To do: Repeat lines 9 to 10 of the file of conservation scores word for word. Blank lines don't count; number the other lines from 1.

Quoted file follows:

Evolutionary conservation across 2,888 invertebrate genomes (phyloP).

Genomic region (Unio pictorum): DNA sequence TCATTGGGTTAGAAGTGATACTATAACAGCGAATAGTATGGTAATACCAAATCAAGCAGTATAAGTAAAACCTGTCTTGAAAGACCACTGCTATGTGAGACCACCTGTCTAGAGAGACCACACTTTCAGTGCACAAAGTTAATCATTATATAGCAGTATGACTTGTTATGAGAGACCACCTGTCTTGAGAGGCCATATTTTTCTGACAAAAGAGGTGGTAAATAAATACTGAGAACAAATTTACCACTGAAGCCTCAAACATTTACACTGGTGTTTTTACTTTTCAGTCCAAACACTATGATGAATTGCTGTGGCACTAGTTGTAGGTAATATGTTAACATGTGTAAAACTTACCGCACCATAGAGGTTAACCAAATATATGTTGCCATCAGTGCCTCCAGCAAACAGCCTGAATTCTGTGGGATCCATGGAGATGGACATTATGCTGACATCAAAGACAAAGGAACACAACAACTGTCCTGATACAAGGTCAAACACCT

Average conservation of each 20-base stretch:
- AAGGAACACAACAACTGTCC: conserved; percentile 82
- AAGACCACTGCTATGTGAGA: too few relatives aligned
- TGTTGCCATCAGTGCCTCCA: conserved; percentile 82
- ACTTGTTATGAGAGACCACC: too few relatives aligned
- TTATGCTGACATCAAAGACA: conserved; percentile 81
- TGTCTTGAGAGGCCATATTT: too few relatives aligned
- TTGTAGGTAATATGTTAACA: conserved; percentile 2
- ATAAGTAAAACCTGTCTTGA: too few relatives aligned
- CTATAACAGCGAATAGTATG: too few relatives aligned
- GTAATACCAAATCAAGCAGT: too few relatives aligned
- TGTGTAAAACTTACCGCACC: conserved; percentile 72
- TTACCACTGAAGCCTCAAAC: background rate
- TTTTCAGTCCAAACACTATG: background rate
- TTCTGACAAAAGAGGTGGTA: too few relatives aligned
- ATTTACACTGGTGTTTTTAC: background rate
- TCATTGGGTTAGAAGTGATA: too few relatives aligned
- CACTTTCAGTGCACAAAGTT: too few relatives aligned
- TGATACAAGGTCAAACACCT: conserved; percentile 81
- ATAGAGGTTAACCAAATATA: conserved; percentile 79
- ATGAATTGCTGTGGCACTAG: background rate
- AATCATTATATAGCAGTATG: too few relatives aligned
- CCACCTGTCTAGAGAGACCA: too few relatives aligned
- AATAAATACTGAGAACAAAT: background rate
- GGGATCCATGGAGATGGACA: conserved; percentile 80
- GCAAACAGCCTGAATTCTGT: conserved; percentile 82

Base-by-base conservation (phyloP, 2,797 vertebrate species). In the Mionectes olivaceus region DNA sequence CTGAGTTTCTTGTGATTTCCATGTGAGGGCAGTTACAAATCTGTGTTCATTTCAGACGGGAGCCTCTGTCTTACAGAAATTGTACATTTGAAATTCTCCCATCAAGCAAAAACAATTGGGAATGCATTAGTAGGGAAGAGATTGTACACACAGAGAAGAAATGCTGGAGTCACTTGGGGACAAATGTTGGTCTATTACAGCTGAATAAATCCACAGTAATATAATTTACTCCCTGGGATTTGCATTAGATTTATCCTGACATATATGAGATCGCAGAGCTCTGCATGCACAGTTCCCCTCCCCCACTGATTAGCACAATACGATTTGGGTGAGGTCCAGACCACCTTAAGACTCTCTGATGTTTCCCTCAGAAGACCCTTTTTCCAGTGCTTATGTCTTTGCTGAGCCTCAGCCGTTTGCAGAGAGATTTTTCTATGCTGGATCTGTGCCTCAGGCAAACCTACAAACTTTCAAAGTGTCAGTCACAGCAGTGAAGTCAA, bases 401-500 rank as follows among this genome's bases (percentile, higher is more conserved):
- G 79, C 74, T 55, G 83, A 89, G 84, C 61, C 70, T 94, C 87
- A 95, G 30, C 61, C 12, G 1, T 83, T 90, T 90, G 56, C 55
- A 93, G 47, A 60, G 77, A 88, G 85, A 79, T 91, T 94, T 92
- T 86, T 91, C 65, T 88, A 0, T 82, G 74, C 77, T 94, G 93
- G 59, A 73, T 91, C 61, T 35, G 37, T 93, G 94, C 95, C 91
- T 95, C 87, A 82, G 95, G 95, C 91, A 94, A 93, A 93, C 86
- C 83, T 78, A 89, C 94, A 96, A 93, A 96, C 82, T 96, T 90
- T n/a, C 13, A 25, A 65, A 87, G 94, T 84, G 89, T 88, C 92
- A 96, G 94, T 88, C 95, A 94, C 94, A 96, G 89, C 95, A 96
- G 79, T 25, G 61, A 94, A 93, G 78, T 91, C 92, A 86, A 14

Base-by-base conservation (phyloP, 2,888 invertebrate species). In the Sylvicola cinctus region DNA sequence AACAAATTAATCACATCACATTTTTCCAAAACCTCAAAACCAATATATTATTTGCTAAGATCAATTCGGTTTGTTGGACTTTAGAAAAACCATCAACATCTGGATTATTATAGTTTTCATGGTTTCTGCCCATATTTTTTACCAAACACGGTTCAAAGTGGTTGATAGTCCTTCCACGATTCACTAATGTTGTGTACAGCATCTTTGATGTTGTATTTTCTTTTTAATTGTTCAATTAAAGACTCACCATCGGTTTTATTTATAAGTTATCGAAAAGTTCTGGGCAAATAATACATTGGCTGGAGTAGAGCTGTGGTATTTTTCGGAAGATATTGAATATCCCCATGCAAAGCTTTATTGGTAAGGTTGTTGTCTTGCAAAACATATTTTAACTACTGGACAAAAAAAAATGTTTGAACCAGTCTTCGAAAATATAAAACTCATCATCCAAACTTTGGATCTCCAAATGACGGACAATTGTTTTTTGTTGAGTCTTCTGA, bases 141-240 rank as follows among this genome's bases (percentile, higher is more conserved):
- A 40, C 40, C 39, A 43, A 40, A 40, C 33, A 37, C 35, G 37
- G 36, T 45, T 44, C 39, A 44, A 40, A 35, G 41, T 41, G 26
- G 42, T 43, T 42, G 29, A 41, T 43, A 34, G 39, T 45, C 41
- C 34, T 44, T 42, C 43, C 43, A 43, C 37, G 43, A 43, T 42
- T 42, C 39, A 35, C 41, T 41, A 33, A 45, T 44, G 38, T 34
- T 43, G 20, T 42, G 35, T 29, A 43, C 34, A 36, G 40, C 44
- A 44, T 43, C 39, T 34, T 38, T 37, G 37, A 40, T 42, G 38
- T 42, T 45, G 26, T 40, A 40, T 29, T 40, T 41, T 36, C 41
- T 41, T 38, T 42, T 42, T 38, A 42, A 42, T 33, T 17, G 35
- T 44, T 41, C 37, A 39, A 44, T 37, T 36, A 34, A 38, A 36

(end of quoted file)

- TGTCTTGAGAGGCCATATTT: too few relatives aligned
- TTGTAGGTAATATGTTAACA: conserved; percentile 2